Tag Archives: writing

Our favorite iPad writing app

Editorial hero  

Text and screenshot by The Sweet Setup  

As a writer whose primary device has been an iPad for two and a half years, I have a lot of feelings about writing apps. And, it’s no secret that the iOS App Store is replete with great ones. Here are just a few off the top of my head:
* Byword — A simple and beautiful Markdown text editor. (We reviewed the iPhone version here and the Mac app here.)

  • Ulysses — For novelists and professional writers in general. (We reviewed the Mac app here.)

  • Day One — The ultimate journaling app.

  • iA Writer Pro — An opinionated app that takes the “minimalist text editor” concept to a whole new level, yet still offers unique, powerful features that set it apart from the pack.

  • 1Writer — Similar to Byword, just with a different aesthetic.
    I’m probably missing some, and this isn’t even counting apps like Drafts, Simplenote, Vesper, and Evernote, which are ostensibly for notetaking but work just as well for general writing.
    For me though, the king of them all is Editorial. It has four key features for me:

  • A built-in, multi-tab web browser. This is so handy when I’m in the research and link-gathering phase.

  • The browser includes 1Password support. I’ve found that I actually use the Editorial browser more often than I do Safari, so this is a real lifesaver.

  • A completely customizable preview pane, which accepts HTML and CSS code. This means I can preview exactly what my _Spark Journal_ articles will look like right there in Editorial; no need to create a web draft first. It even lets you create multiple preview themes, so you could, for instance, create light and dark themes for day use vs. night use.

  • Last but certainly not least: The ability to create some pretty advanced workflows, which I’ll get to in a bit.

Basic Criteria

Whenever I try new writing apps, I always look for a handful of essential features:
* Markdown support — Like many writers on the web, I write in Markdown syntax. Now, I realize you don’t need a special editor to write Markdown — that’s sort of the point — but being able to preview the HTML output of my documents before publishing is key. Bonus points if the text editor highlights Markdown syntax in-line so I don’t even have to switch to a preview pane to know that my syntax is correct.

  • TextExpander integration — I don’t know what I would do without my TextExpander snippets. I suppose I could always rely on the keyboard shortcut feauture built into iOS, but TextExpander is a vastly superior experience and I’d hate to go without it.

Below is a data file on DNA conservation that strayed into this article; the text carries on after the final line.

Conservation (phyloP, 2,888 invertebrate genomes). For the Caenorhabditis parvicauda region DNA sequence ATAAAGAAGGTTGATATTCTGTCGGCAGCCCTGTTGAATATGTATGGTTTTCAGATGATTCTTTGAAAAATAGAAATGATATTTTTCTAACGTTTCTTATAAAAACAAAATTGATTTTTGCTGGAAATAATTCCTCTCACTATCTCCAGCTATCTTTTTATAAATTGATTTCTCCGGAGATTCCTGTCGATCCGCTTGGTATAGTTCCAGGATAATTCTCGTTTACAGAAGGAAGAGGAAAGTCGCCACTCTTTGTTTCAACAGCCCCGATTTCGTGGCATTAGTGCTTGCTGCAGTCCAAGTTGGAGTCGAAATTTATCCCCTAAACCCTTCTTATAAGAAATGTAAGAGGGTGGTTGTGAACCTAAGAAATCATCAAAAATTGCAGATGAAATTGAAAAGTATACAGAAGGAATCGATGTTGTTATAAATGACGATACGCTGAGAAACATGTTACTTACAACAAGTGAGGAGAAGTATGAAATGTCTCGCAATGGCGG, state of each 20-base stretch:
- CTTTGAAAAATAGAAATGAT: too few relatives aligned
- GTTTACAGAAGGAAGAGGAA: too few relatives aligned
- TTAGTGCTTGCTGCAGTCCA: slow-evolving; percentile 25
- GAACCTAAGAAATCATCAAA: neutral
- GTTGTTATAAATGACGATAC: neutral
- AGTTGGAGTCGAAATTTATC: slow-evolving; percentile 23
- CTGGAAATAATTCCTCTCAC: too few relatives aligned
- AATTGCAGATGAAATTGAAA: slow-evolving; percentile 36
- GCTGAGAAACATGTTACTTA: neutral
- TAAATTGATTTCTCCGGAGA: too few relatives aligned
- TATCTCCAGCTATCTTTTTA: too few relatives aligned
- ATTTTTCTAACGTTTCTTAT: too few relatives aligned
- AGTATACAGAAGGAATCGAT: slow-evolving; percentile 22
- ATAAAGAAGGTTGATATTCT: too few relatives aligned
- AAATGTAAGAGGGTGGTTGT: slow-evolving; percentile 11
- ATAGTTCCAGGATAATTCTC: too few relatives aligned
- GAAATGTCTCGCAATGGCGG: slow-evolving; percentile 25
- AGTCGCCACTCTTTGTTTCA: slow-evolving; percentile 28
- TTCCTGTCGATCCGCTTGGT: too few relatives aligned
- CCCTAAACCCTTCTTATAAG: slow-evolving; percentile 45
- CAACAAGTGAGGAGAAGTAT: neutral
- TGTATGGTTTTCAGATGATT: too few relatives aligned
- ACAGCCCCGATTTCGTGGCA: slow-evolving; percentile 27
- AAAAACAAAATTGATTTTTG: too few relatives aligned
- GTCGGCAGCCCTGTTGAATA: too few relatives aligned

• Universal compatibility — A fancy way of saying I want there to be both an iPad and an iPhone version of the app. I find this creates a far more seamless experience.

  • Document sync — Whether it’s with iCloud or Dropbox, I like knowing that my documents are being backed up to the cloud where I can access them from any device.
    Without these features, I just wouldn’t feel at home in any writing app. Editorial doesn’t just meet these criteria — it exceeds them in ways no other text editor has yet been able to.
    Notice that “minimalist writing environment” isn’t part of the list. It can certainly be a nice feature, but I’ll take Editorial’s “power user” features over additional blank space on my screen any day.

My Favorite Editorial Workflows

There was a time when the following list would have been much longer. Admittedly, I do still have a ton of workflows saved in Editorial as I write this, which I should do something about.
Many of them are now collecting dust, since (a) I’ve found a certain groove in my writing process where I don’t need as much automation as I used to, and (b) Editorial continues to add native features that copy (or improve upon!) functionality that previously could only be accomplished with workflows. One such feature is the ability to rearrange paragraphs via drag-and-drop, added in the version 1.2 update.
That said, there are still several workflows I find myself using often (click any link below to add that workflow to Editorial on your own device):

Read further on The Sweet Setup for the whole article and workflows.


When to use .txt in Markdown

Markdown extensiions

Lately there was some discussion referring to Markdown extensions. The use of .md was in favor of normalization Markdown extensions, instead of using .mdown, .markdown, .text, .txt or otherwise.
I agree with that, with one exception. If you are working with multiple Markdowns files at the same time and there is no internet connection, it is handy to use .txt instead of .md. I'll explain why:

I write all my files in Editorial, an awesome app for automating a lot of workflows with Markdown. Editorial is in sync with Dropbox
(Dropbox/Apps/Editorial/), a two-way synchronization. Very convenient.
I use Documents from Readdle as my file management system and Documents can also enable two-way sync with Dropbox (Dropbox/Apps/Editorial/).
If you use .txt as a Markdown extension, you can edit the files in Documents, even if there is no internet connection. You don't have to download your file manually to your iPad. With .txt Documents do that automatically for you.

After the internet connection has been restored, Documents will sync with Dropbox and Dropbox will sync with Editorial. Very handy indeed.

© Frank van Exter